Durham News

31 to graduate from TROSA program Sunday in Durham

Working as a restaurant cook made it easy for Joseph Shook to keep up his heavy drinking. “I liked to party after work, so the nightshift was right up my alley,” he said.

But for Shook, the party didn’t end after a drink with co-workers. “What they didn’t know was that I was drinking half a gallon or a fifth before I went to bed,” he says. “I was drinking at 6 in the morning.”

After hours of boozing and cocaine use, Shook often was a no-show at work. He lost 10 jobs in three months, halfheartedly tried short-term rehab and 12-step programs, went through withdrawal and came “close to death.” Finally, his grandmother, parents, aunt and uncle confronted him at a gathering around his grandmother’s dining table in Hickory. They insisted that he call Triangle Residential Options for Substance Abusers, or TROSA.

That was more than two years ago. On Sunday, the same family members will gather again. This time they will be in Durham when Shook, 31, graduates from TROSA. He is among 31 men and women who recently completed the two-year program.

“I’m not going to say it was an easy road,” Shook says of his time at TROSA.

“It required digging inside myself and doing what I never thought I could do,” he says. “TROSA is a place that has shown me that I can honestly do anything as long as I put my mind to it.”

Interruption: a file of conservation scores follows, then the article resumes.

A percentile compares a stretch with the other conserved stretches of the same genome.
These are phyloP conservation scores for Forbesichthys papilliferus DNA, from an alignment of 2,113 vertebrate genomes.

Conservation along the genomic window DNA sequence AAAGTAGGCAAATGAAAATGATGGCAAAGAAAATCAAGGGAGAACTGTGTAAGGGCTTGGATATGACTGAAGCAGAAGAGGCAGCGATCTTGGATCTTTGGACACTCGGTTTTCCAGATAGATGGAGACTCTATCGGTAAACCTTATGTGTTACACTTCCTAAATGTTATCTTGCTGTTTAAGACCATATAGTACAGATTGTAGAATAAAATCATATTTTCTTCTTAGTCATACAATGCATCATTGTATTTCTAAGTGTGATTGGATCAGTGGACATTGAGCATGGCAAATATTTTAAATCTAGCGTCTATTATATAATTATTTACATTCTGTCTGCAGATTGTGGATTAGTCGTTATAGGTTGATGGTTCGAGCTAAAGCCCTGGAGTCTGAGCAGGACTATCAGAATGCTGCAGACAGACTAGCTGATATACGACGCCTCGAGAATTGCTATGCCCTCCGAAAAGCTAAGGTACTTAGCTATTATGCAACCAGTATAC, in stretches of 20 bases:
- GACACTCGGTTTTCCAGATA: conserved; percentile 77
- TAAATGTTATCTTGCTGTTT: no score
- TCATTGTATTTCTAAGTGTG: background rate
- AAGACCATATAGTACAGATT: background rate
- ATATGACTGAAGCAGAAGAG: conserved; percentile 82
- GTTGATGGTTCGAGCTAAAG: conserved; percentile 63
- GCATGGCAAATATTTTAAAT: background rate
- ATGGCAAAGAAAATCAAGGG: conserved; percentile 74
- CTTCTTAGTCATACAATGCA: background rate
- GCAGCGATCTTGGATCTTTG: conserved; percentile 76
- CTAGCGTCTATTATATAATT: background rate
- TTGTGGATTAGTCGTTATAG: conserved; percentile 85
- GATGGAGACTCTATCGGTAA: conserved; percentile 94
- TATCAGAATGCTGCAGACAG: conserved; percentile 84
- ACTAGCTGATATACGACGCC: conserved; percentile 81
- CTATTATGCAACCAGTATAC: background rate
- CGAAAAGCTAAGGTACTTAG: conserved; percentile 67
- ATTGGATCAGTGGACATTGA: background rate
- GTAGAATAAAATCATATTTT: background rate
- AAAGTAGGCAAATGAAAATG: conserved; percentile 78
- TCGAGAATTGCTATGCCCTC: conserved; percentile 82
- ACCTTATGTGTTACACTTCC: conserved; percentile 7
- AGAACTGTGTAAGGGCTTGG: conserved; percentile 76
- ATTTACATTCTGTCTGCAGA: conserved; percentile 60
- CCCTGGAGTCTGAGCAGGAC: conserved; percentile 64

TROSA, a nonprofit, emphasizes structure and accountability in a residential setting known as a modified therapeutic community. Residents attend classes and therapy sessions, participate in peer counseling and receive vocational training.

Employment is important for maintaining sobriety, and the program helps graduates find jobs. Shook, who graduated from Western Carolina and Johnson & Wales universities, plans to work for a company that supplies food to restaurants. His experience as a management trainee in the TROSA kitchen prepared him for the new job and, he says, gave him the confidence to handle it.

The position is the best he has ever had. “Never in a million years would I have thought a two-year rehab program would help me get my foot in the door of food sales,” he says.

TROSA trains residents for jobs in a variety of fields through its thrift store, moving company, landscaping business and Christmas tree lots. These enterprises also bring in revenue, so residents are not charged for being in the program. TROSA currently has more than 500 residents.

Shook says people with addiction need to know that others share their experience.

“There is hope,” he says. “Don’t ever think you are alone in your addiction. You have to start somewhere, and TROSA gives you that start.”

To learn more about TROSA, visit www.trosainc.org or call 919-419-1059.

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